Rand Paul at Black Pastor Conference: Democracy Hurts Minorities

Rand Paul
Rand Paul |

WASHINGTON – At the Coalition of African American Pastors Leadership Conference on Thursday, Senator Rand Paul (R- Ky.) supported Martin Luther King Jr.'s definition of a just law and advocated reform of the prison system, drug laws, and child support.

"An unjust law is a law that is passed by a majority that compels a minority but doesn't make binding on itself," Paul declared, reading from Martin Luther King Jr.'s "Letter from a Birmingham Jail." The Senator argued that being a minority "doesn't have anything to do with the color of your skin," and that Evangelical Christians, homeschoolers, and those who believe in traditional marriage or limited constitutional government can face the same discrimination African Americans did and still do.

On racial issues, Paul admitted that America has "come a long way," but he warned that "it's also a mistake to think that injustice is not still happening." He pointed to the war on drugs as an example of present-day discrimination.

"Whites and blacks use drugs at the same proportion, blacks are a much smaller percentage of the population, and yet three-fourths of the prison population is black and Latino," the Senator argued. Noting that federal grants to police departments are "based on arrest and conviction rate," he added that the police target those who cannot defend themselves. "Who do you think it's easier to arrest and convict, a rich person or a poor person?"

Disproportionate targeting of black law-breakers is far from a "one-time injustice," Paul added. A targeted black offender will likely not just go to jail. Every time he applies for a job afterward, he has to check the box to say he's a convicted felon. Some will end up owing between $5,000 and $10,000 in child support upon leaving prison, how can they raise that without a good job?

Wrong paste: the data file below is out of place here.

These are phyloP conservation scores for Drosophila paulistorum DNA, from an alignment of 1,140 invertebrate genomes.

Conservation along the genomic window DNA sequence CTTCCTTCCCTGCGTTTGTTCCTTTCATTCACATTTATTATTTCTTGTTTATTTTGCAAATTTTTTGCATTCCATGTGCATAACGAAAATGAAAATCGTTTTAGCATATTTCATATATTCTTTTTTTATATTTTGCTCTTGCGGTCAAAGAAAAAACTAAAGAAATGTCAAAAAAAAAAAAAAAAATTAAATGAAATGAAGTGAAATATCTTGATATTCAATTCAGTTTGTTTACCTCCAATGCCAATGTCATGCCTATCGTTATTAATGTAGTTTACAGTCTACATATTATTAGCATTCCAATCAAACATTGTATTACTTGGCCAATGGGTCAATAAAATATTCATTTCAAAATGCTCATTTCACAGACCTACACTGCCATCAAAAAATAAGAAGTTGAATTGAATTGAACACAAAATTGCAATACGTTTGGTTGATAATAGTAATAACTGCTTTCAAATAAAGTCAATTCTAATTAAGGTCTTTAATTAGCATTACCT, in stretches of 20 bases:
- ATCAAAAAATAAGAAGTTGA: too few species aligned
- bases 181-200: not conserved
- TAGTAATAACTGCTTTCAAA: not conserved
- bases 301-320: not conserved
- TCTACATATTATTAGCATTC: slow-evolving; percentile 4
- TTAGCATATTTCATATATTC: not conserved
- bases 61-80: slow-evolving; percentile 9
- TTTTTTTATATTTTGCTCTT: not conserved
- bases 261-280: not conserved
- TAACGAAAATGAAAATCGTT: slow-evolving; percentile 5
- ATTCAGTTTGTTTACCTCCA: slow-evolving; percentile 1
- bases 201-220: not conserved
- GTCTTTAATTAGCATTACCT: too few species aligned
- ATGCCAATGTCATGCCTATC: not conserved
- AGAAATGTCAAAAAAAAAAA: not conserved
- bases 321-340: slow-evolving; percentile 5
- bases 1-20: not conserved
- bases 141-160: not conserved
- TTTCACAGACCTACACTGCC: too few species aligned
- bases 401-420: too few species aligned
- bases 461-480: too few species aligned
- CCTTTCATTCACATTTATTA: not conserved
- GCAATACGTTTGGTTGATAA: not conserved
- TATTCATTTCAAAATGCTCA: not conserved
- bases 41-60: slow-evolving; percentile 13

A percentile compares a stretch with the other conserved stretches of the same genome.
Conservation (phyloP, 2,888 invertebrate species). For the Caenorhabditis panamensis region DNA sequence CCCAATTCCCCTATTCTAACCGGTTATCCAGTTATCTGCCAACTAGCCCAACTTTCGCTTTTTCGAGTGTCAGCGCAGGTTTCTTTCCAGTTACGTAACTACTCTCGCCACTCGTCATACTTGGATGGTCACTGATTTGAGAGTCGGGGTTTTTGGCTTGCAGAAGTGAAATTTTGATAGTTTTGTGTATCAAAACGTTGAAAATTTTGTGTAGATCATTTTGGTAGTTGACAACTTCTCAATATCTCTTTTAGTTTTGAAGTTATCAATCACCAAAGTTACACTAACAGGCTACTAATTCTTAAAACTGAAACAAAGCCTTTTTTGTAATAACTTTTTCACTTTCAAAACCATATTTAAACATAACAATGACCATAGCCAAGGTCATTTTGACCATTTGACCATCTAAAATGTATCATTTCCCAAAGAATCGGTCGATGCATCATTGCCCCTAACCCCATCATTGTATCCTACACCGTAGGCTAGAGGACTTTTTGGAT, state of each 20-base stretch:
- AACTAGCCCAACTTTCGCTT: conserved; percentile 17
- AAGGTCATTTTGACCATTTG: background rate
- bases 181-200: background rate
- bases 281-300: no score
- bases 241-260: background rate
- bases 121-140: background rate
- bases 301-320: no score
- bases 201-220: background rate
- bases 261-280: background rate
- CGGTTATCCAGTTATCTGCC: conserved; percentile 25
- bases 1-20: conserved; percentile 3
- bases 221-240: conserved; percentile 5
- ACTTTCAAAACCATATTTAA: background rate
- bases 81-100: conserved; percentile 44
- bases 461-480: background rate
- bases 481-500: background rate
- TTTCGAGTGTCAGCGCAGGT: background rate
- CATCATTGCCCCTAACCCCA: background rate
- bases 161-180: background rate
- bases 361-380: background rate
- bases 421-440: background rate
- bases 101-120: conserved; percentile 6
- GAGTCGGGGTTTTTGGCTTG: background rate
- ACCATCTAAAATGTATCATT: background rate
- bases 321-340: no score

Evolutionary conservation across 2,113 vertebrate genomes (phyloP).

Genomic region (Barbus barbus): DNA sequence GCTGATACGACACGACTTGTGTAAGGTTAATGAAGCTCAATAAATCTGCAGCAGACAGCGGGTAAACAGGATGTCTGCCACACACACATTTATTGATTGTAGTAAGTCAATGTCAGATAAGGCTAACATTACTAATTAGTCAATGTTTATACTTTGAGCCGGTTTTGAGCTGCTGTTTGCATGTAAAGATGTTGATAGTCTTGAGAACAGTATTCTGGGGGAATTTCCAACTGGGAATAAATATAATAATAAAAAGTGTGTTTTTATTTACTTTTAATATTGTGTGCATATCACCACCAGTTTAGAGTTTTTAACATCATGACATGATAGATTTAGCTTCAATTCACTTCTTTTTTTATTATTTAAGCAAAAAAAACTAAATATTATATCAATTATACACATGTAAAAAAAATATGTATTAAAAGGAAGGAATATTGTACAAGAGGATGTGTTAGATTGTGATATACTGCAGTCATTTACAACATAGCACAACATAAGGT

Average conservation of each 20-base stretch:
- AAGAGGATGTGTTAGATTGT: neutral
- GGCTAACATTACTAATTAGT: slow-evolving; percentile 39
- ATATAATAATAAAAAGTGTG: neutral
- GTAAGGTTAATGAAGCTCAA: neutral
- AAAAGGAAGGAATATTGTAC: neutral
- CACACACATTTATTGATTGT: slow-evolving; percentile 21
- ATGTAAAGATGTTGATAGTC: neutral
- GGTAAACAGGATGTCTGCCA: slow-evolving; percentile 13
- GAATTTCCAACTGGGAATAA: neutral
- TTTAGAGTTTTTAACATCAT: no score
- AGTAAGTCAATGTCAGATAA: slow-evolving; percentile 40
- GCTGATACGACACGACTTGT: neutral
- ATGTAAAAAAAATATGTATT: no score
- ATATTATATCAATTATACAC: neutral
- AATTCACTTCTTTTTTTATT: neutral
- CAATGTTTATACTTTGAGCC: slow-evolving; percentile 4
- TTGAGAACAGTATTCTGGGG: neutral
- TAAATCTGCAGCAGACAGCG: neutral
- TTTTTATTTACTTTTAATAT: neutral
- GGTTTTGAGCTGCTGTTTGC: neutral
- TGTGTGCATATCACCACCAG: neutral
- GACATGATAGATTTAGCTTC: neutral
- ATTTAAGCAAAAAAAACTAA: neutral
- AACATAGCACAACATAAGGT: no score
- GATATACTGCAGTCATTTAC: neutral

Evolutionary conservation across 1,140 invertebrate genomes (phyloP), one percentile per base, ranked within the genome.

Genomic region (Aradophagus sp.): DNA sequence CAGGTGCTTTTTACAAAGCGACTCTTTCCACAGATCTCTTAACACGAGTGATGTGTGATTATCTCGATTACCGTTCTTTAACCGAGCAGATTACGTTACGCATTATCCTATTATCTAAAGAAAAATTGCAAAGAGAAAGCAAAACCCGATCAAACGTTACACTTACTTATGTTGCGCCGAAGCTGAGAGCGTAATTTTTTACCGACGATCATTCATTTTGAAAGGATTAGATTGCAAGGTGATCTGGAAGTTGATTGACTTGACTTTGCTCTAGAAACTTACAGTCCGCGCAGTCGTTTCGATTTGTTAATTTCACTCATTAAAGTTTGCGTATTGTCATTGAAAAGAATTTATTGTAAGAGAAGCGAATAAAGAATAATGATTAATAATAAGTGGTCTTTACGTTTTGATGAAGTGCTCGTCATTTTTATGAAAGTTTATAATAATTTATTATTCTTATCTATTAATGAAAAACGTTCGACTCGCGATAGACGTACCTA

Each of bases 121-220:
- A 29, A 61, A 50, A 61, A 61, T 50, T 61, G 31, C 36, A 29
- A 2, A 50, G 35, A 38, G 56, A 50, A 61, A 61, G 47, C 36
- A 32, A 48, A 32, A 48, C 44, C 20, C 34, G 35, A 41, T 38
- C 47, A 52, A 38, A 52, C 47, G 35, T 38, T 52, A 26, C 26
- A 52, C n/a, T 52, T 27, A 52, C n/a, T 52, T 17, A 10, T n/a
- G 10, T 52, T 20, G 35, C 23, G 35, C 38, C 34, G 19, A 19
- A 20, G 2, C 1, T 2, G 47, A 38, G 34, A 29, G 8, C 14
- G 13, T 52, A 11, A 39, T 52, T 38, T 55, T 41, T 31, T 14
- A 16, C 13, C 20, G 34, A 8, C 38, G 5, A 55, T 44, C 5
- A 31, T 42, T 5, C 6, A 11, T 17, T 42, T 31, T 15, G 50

"We as Republicans need to talk about issues of justice," Senator Paul insisted. He argued that the Republican Party should tackle the issues of drug laws and child support, advocating a fairer system for all Americans.

While the Senator did not attack the idea of representative democracy, he did criticize the unchecked rule of majorities over minorities, a theme discussed in both the Constitution and Federalist Papers. "We should never be for democracy," Paul argued, because majorities do not have the right to enforce their will on minorities. "Jim Crow came out of democracy," he argued, and so did a recent law which allows an American citizen to be indefinitely detained.

"Who gets to decide who's dangerous and who's not?" the Senator asked. He mentioned the theoretical case of an Arab American who emails his cousin in Lebanon. If the United States government suspects his cousin is a terrorist, should it be able to detain him? Paul referred to the 100,000 Japanese Americans sent to internment camps during World War II. "We've done things wrong when we forget what a just law is," he said.

Paul's speech at the Coalition of African American Pastors (CAAP) is far from his first outreach to the black community. In April, he visited Howard University – the first major Republican figure to speak there since General Colin Powell did in 1994. In the Howard address, Paul argued for the repeal of federal mandatory minimum sentencing laws, giving convicted felons the right to vote, and school choice, which he later called "the civil rights issue of our day."

"NO ONE in this country is crafting a better message of uplift for the African American community than Rand Paul," tweeted Kevin W. Cosby, senior pastor at St. Stephen Church in Louisville, Ky. "At least he was trying to provide some answers and solutions," Cosby told local 11News. "He has his finger on the pulse on what I believe are the preeminent issues in the urban community."

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